PSYC204 Justice, Race and Class
Note: This information is for 2013, and may have been updated since the Guide to Enrolment was printed.
|Title||Justice, Race and Class|
|Teaching Period(s)||First semester|
|Domestic Tuition Fees (NZ$)||895.95|
|International Tuition Fees (NZ$)||3,795.00|
Ranking races and classes by intelligence or merit from Plato to Jensen.
Prerequisite: One of PSYC 111, 112, PHIL 103, POLS 101, SOCI 101
Schedule C: Arts and Music, Science
Note: May not be credited together with PSYC 321 passed before 2005.
Jensen and The Bell Curve are used to show that psychologists study race and class without the necessary philosophical sophistication. Aristotle, Huxley, and Skinner are cited as thinkers who tried to collapse moral philosophy into psychology. An over-riding theme is whether a combination of these two disciplines can provide a defence of humane ideals. This culminates in a critical analysis of Nietzsche’s anti-humane ideals.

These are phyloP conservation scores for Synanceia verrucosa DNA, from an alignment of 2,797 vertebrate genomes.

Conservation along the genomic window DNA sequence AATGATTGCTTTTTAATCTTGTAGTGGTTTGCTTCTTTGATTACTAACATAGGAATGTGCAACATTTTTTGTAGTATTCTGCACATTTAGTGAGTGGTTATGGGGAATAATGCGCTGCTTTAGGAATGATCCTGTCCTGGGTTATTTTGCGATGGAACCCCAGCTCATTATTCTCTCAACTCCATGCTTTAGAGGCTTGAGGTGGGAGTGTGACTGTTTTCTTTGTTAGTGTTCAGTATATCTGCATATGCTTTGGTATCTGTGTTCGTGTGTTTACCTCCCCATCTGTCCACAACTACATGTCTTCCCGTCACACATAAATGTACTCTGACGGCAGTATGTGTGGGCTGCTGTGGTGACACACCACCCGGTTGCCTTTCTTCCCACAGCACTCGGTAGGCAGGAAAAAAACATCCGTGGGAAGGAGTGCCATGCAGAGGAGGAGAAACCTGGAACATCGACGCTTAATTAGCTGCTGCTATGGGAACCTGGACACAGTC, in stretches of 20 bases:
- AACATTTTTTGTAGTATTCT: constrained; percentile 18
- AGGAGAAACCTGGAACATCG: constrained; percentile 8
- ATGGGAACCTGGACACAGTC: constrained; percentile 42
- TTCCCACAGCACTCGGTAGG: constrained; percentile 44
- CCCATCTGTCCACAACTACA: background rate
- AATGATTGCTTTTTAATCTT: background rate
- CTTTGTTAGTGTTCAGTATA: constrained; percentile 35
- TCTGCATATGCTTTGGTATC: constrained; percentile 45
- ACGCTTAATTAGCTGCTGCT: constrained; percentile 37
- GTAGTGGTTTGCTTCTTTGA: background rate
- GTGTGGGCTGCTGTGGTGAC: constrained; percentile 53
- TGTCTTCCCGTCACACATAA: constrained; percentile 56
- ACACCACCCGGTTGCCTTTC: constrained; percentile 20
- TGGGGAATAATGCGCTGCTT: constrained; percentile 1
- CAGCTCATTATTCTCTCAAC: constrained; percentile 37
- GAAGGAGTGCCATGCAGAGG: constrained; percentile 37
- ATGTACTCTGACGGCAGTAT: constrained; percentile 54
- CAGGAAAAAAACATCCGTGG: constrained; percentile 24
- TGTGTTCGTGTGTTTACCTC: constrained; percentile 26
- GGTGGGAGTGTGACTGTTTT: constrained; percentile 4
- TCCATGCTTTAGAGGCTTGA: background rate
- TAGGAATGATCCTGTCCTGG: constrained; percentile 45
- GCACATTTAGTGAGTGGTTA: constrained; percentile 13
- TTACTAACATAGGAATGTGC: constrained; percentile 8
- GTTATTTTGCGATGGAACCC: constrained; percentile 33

Either PSYC 111 or PSYC 112, or PHIL 103, or POLS 101, or SOCI 101
Internal assessment contributes 33.3% to the final grade for PSYC 204.
Deary, I. J. (2001). Intelligence. Oxford University Press.
Flynn, J. R. (2008). Where have all the liberals gone? Race, class and ideals in America. Cambridge, Cambridge University Press.
Flynn, J. R. (2009). What is intelligence? Beyond the Flynn effect. Cambridge, Cambridge University Press.
Flynn, J. R. (2012). Fate and philosophy: A Journey though Life's Great Questions. AWA Press.
Herrnstein, R. J., & Murray, C. (1994). The Bell Curve. New York: Free Press.
Rushton, J. P. (1999). Race, evolution, and behavior (abridged ed.). New Brunswick, NJ: Transaction Publishers.
Additional readings will be assigned.
|Lecture||Tue, Wed, Thu : 10:00-10:50|